Flying Needle (Nicaragua)

To:WRC Affiliate Universities and Colleges
From:Scott Nova and Jessica Champagne
Date:November 26, 2012
Re:Flying Needle (Nicaragua)

Please find here a memorandum regarding recent events at the Flying Needle factory, located in Tipitapa, Nicaragua. Adidas discloses Flying Needle as a producer of collegiate licensed apparel. In addition, worker testimony indicates that the plant produces apparel for Under Armour and Rawlings. While the WRC investigation at Flying Needle is still ongoing, we are aware that concerns about this factory have been raised on some campuses and therefore want to inform you of what we have found to date and update you about recent developments at the facility and the prospects for sustainable remediation.

The WRC investigation determined that, in May and June, Flying Needle terminated all of the executive committee members of a newly formed union. This constituted a clear violation of Nicaraguan law and collegiate codes of conduct, which was compounded by the factory’s failure to comply with a Nicaraguan Ministry of Labor directive stating that these illegal firings were null and void and that the workers must be reinstated. Before and after these terminations, workers report that the General Manager and other managers repeatedly stated that they would not accept a union in the factory and that they would terminate any union leaders. The factory went on to terminate five workers who had participated in a union assembly, including at least one newly elected leader, in October and November. The WRC is still investigating these firings. 

Through November 2, neither the factory nor the licensees took any action to remedy these violations. On that date, the union issued a public denunciation and sent communications to labor rights groups around the world. After this public denunciation, adidas and Under Armour contacted factory management and pressed for reinstatement. On November 13, factory management signed an agreement committing to reinstate eight of the terminated workers and pay them the back wages to which they were legally entitled. Unfortunately, this agreement lacks key elements which are essential to remedy the damage to workers’ associational rights due to the illegal dismissals. While the reinstatement of eight workers is a positive development, it does not adequately undo the harm done by the company’s violations to date. More details, including recommendations for appropriate remediation, are contained in the memorandum.

The fact that the agreement does not include measures designed to undo the impact of the terminations on workers’ associational rights, or sufficient measures to reduce the likelihood of future abuses by a management whose hostility to workers’ exercise of their rights is manifest, raises serious concerns about the prospects that remediation at this facility will be sustained. The fact that not all of the illegally terminated workers were reinstated and provided with back pay is also cause for concern. The union reports that the remaining workers could not be reinstated because, over the months after the firings and before any corrective action, these workers had drifted out of contact with the workers remaining at the plant. This inability to implement full compliance with the law speaks to the urgency in such cases of a prompt response by management and licensees. Had Flying Needle responded promptly to the Ministry’s orders, or been compelled to do so by licensees, all of the workers would likely have returned to the facility. Thus, through delay, and through the inaction of the licensees, Flying Needle management succeeded in permanently eliminating more than a third of the union’s original leadership.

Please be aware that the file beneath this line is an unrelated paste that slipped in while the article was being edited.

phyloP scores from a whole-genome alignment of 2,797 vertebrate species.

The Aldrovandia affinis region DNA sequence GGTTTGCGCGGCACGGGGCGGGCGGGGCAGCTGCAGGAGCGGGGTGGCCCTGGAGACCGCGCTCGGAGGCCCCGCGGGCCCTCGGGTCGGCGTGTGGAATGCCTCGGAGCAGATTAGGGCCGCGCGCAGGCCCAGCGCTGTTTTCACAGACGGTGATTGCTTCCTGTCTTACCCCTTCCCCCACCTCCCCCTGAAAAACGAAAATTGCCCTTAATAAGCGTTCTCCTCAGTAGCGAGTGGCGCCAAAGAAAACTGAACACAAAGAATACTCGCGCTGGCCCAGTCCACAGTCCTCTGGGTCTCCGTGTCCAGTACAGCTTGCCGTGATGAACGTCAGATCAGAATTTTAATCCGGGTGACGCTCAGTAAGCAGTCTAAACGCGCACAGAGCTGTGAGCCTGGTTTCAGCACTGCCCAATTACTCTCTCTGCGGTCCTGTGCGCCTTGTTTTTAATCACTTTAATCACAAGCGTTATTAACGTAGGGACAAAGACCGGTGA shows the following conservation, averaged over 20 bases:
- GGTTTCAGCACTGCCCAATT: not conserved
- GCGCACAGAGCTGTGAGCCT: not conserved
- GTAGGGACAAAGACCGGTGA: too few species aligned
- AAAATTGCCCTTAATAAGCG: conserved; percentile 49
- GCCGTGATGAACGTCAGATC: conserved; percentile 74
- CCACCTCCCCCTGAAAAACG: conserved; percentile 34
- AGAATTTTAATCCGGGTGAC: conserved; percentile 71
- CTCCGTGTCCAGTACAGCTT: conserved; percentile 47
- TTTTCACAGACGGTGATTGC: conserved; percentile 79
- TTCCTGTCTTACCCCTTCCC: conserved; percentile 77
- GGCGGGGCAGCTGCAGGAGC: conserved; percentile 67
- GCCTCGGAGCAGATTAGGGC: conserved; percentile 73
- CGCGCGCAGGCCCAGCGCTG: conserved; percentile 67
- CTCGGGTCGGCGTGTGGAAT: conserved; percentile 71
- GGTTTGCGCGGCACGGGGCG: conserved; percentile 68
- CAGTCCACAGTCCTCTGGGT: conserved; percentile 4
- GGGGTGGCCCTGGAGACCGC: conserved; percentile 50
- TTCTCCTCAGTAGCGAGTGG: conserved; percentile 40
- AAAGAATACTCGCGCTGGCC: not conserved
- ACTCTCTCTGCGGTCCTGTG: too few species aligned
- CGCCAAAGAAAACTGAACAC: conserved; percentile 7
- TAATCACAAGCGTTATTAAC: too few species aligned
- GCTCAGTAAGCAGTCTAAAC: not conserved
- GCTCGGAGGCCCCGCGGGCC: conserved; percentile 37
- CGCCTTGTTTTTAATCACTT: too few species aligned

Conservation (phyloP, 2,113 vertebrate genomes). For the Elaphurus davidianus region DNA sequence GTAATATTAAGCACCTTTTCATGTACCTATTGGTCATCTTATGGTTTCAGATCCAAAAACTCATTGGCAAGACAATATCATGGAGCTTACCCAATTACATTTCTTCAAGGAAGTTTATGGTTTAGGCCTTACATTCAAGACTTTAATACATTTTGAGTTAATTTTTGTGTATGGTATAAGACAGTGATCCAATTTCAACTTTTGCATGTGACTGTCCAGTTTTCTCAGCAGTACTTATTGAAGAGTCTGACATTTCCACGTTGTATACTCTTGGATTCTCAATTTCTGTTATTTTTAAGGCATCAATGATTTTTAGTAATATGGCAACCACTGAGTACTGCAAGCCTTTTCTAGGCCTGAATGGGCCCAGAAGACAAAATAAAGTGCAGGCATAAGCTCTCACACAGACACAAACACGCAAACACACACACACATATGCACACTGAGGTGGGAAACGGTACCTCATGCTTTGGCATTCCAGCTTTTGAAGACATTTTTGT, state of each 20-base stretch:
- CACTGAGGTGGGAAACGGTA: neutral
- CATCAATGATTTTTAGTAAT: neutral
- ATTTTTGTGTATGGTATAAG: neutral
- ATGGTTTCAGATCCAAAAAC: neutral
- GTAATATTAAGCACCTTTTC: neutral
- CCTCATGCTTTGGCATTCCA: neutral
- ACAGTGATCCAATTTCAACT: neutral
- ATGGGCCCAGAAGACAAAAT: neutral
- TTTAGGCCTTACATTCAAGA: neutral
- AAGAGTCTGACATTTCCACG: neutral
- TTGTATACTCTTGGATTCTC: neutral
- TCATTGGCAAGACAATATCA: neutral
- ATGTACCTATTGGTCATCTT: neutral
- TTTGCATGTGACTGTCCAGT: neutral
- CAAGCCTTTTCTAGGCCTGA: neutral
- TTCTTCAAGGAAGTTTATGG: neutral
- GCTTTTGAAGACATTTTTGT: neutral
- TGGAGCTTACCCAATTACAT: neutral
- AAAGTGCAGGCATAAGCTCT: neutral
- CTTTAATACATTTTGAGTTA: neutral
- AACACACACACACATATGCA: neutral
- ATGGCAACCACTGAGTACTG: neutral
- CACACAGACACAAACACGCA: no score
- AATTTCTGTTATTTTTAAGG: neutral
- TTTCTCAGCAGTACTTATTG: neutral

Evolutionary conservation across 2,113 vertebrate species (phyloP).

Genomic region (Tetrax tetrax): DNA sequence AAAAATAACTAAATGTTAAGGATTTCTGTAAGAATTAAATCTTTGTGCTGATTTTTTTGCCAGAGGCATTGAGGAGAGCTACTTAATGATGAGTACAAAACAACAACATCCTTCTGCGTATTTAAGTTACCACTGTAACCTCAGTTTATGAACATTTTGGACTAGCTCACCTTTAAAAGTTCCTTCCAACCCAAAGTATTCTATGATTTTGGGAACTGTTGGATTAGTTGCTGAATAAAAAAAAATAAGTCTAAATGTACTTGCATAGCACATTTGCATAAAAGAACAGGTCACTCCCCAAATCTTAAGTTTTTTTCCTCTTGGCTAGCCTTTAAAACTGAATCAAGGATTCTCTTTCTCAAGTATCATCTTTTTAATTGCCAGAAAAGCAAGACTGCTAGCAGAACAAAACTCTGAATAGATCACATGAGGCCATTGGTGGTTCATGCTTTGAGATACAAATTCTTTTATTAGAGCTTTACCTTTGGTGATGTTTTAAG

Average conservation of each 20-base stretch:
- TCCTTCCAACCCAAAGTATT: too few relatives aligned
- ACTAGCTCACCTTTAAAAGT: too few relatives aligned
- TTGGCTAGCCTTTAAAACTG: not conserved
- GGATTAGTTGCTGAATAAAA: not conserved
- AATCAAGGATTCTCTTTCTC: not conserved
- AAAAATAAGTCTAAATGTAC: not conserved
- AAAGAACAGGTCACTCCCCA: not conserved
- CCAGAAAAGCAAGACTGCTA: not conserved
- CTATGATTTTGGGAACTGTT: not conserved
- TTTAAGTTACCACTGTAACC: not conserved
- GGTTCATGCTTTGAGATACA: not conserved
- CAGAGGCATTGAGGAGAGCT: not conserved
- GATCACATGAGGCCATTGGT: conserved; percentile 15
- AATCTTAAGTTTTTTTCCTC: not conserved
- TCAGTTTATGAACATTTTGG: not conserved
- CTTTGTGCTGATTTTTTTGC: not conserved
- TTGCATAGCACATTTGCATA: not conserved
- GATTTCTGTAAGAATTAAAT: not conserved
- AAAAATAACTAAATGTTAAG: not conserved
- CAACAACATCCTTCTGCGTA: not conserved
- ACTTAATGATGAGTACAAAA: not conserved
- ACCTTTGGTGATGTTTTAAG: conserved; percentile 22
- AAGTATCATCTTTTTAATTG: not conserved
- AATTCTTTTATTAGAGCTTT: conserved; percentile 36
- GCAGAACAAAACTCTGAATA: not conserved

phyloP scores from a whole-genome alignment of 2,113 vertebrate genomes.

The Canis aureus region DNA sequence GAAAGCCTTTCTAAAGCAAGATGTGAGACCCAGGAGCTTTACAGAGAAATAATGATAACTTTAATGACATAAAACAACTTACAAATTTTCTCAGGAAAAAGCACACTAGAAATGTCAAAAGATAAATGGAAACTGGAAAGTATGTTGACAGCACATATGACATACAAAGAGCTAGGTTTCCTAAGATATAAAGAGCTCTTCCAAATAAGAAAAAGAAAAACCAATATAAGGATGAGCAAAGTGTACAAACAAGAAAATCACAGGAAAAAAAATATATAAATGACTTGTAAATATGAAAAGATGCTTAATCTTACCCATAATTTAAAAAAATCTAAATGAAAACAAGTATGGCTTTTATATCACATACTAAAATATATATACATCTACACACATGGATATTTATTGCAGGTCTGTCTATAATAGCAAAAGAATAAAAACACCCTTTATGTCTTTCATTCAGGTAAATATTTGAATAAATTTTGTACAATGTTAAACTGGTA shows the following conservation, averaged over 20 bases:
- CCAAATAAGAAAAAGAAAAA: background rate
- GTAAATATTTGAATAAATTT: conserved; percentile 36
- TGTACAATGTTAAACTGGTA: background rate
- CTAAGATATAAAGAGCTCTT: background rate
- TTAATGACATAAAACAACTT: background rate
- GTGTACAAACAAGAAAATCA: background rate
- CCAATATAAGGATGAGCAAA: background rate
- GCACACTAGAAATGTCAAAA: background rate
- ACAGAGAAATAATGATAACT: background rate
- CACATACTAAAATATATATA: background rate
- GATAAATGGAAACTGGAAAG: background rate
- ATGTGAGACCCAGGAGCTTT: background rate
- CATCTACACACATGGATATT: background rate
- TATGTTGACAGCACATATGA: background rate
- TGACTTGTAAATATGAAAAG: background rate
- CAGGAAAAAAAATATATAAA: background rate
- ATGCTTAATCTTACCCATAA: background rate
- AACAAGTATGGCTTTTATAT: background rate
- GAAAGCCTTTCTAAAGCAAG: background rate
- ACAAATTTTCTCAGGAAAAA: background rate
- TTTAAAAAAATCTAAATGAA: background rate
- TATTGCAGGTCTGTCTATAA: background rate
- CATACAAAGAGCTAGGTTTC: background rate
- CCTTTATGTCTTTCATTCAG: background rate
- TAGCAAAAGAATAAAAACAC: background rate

Adidas, which bears direct responsibility for this factory under university codes, as well as Under Armour, took no action until they were publicly pressured to do so. These firings took place not long after similar illegal terminations at Troon (formerly known as Augusta), another plant in the same free trade zone that is also an adidas supplier. At Troon, a similarly inadequate reinstatement agreement has been ineffective in counteracting the chilling effect of the retaliatory firings; adidas has not yet responded to a request dated exactly one month ago requesting further information regarding the continuing violations and adidas’ plans to address these violations.

The WRC has serious concerns that Flying Needle union leaders will return to a hostile work environment where they will be unable to freely exercise their associational rights, unless the brands make a real commitment to ensure a genuine change in behavior on behalf of the management which will allow workers to exercise their associational rights without fear of further retribution. Given that the General Manager of the plant has directly stated that he will not allow workers to unionize, it is highly unlikely that the factory will come into full compliance without significant involvement by the buyers.

To date, adidas and Under Armour have failed to prevent or to promptly remedy these violations; the WRC will be contacting them to inquire as to their plans to ensure that the violations are fully remediated and to clarify what collegiate products were produced in the plant. The WRC is following developments at the plant closely. We will update universities as to whether licensees and the factory are taking necessary actions to protect workers’ rights. As always, please contact us with any questions or thoughts regarding this memorandum.

Scott Nova 
Worker Rights Consortium 
5 Thomas Circle NW, 5th Floor
Washington DC 20005 
ph 202 387 4884 
fax 202 387 3292 
[email protected]